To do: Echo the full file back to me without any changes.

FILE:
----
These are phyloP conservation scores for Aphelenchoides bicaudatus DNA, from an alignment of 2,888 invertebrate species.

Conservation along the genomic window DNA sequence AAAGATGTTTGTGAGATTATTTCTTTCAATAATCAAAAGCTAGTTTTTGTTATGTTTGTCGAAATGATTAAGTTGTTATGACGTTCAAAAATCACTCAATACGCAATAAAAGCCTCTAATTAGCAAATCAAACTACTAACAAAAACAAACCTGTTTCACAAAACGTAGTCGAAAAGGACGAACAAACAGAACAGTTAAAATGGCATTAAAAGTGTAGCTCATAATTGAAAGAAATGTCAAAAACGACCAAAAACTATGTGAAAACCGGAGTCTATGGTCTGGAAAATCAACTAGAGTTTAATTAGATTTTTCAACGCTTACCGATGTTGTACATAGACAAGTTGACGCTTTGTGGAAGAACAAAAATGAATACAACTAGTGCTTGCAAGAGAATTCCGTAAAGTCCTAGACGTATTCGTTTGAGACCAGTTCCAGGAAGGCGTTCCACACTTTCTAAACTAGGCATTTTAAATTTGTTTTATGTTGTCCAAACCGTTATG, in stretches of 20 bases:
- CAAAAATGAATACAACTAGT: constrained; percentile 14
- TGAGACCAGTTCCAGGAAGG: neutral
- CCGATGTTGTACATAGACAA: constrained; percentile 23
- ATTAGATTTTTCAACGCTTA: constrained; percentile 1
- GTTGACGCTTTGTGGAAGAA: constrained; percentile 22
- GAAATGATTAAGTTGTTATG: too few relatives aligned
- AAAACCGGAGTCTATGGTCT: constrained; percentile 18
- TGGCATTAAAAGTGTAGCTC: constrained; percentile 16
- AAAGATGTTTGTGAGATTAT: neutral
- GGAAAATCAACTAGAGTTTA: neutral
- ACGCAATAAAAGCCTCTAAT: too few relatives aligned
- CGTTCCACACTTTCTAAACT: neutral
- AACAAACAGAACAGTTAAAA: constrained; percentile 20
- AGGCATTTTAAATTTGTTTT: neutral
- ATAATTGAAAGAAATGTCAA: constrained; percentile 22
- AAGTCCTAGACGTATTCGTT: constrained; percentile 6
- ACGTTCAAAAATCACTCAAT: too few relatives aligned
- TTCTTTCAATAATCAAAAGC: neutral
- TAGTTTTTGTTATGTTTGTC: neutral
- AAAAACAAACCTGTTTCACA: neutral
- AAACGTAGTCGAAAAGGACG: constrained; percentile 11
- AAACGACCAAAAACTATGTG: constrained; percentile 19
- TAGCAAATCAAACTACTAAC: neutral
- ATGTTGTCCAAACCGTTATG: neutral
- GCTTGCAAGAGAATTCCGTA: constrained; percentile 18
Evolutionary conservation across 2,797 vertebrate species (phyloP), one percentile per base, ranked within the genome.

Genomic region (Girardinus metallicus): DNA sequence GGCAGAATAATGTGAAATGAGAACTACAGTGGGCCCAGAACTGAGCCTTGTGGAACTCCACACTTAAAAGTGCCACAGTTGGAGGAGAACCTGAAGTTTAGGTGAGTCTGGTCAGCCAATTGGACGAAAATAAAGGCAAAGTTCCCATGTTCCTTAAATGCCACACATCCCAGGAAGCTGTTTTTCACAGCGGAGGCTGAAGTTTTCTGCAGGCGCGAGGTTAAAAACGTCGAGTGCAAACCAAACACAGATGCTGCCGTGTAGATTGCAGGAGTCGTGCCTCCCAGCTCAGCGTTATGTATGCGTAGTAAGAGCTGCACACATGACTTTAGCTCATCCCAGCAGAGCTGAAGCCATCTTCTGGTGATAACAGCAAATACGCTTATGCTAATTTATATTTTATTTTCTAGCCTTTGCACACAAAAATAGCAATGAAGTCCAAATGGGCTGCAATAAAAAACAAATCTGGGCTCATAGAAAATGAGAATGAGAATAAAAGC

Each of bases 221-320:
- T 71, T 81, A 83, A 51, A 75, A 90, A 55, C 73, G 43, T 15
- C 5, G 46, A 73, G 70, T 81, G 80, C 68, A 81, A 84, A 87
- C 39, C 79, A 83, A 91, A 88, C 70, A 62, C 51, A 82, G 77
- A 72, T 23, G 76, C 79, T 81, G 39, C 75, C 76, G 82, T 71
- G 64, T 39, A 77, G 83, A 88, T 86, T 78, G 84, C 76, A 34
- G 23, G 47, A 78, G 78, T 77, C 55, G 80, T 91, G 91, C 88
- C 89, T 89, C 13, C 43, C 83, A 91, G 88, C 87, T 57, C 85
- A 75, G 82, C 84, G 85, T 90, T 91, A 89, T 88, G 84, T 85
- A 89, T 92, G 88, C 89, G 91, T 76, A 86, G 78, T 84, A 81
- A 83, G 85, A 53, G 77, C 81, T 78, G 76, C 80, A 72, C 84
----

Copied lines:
These are phyloP conservation scores for Aphelenchoides bicaudatus DNA, from an alignment of 2,888 invertebrate species.

Conservation along the genomic window DNA sequence AAAGATGTTTGTGAGATTATTTCTTTCAATAATCAAAAGCTAGTTTTTGTTATGTTTGTCGAAATGATTAAGTTGTTATGACGTTCAAAAATCACTCAATACGCAATAAAAGCCTCTAATTAGCAAATCAAACTACTAACAAAAACAAACCTGTTTCACAAAACGTAGTCGAAAAGGACGAACAAACAGAACAGTTAAAATGGCATTAAAAGTGTAGCTCATAATTGAAAGAAATGTCAAAAACGACCAAAAACTATGTGAAAACCGGAGTCTATGGTCTGGAAAATCAACTAGAGTTTAATTAGATTTTTCAACGCTTACCGATGTTGTACATAGACAAGTTGACGCTTTGTGGAAGAACAAAAATGAATACAACTAGTGCTTGCAAGAGAATTCCGTAAAGTCCTAGACGTATTCGTTTGAGACCAGTTCCAGGAAGGCGTTCCACACTTTCTAAACTAGGCATTTTAAATTTGTTTTATGTTGTCCAAACCGTTATG, in stretches of 20 bases:
- CAAAAATGAATACAACTAGT: constrained; percentile 14
- TGAGACCAGTTCCAGGAAGG: neutral
- CCGATGTTGTACATAGACAA: constrained; percentile 23
- ATTAGATTTTTCAACGCTTA: constrained; percentile 1
- GTTGACGCTTTGTGGAAGAA: constrained; percentile 22
- GAAATGATTAAGTTGTTATG: too few relatives aligned
- AAAACCGGAGTCTATGGTCT: constrained; percentile 18
- TGGCATTAAAAGTGTAGCTC: constrained; percentile 16
- AAAGATGTTTGTGAGATTAT: neutral
- GGAAAATCAACTAGAGTTTA: neutral
- ACGCAATAAAAGCCTCTAAT: too few relatives aligned
- CGTTCCACACTTTCTAAACT: neutral
- AACAAACAGAACAGTTAAAA: constrained; percentile 20
- AGGCATTTTAAATTTGTTTT: neutral
- ATAATTGAAAGAAATGTCAA: constrained; percentile 22
- AAGTCCTAGACGTATTCGTT: constrained; percentile 6
- ACGTTCAAAAATCACTCAAT: too few relatives aligned
- TTCTTTCAATAATCAAAAGC: neutral
- TAGTTTTTGTTATGTTTGTC: neutral
- AAAAACAAACCTGTTTCACA: neutral
- AAACGTAGTCGAAAAGGACG: constrained; percentile 11
- AAACGACCAAAAACTATGTG: constrained; percentile 19
- TAGCAAATCAAACTACTAAC: neutral
- ATGTTGTCCAAACCGTTATG: neutral
- GCTTGCAAGAGAATTCCGTA: constrained; percentile 18
Evolutionary conservation across 2,797 vertebrate species (phyloP), one percentile per base, ranked within the genome.

Genomic region (Girardinus metallicus): DNA sequence GGCAGAATAATGTGAAATGAGAACTACAGTGGGCCCAGAACTGAGCCTTGTGGAACTCCACACTTAAAAGTGCCACAGTTGGAGGAGAACCTGAAGTTTAGGTGAGTCTGGTCAGCCAATTGGACGAAAATAAAGGCAAAGTTCCCATGTTCCTTAAATGCCACACATCCCAGGAAGCTGTTTTTCACAGCGGAGGCTGAAGTTTTCTGCAGGCGCGAGGTTAAAAACGTCGAGTGCAAACCAAACACAGATGCTGCCGTGTAGATTGCAGGAGTCGTGCCTCCCAGCTCAGCGTTATGTATGCGTAGTAAGAGCTGCACACATGACTTTAGCTCATCCCAGCAGAGCTGAAGCCATCTTCTGGTGATAACAGCAAATACGCTTATGCTAATTTATATTTTATTTTCTAGCCTTTGCACACAAAAATAGCAATGAAGTCCAAATGGGCTGCAATAAAAAACAAATCTGGGCTCATAGAAAATGAGAATGAGAATAAAAGC

Each of bases 221-320:
- T 71, T 81, A 83, A 51, A 75, A 90, A 55, C 73, G 43, T 15
- C 5, G 46, A 73, G 70, T 81, G 80, C 68, A 81, A 84, A 87
- C 39, C 79, A 83, A 91, A 88, C 70, A 62, C 51, A 82, G 77
- A 72, T 23, G 76, C 79, T 81, G 39, C 75, C 76, G 82, T 71
- G 64, T 39, A 77, G 83, A 88, T 86, T 78, G 84, C 76, A 34
- G 23, G 47, A 78, G 78, T 77, C 55, G 80, T 91, G 91, C 88
- C 89, T 89, C 13, C 43, C 83, A 91, G 88, C 87, T 57, C 85
- A 75, G 82, C 84, G 85, T 90, T 91, A 89, T 88, G 84, T 85
- A 89, T 92, G 88, C 89, G 91, T 76, A 86, G 78, T 84, A 81
- A 83, G 85, A 53, G 77, C 81, T 78, G 76, C 80, A 72, C 84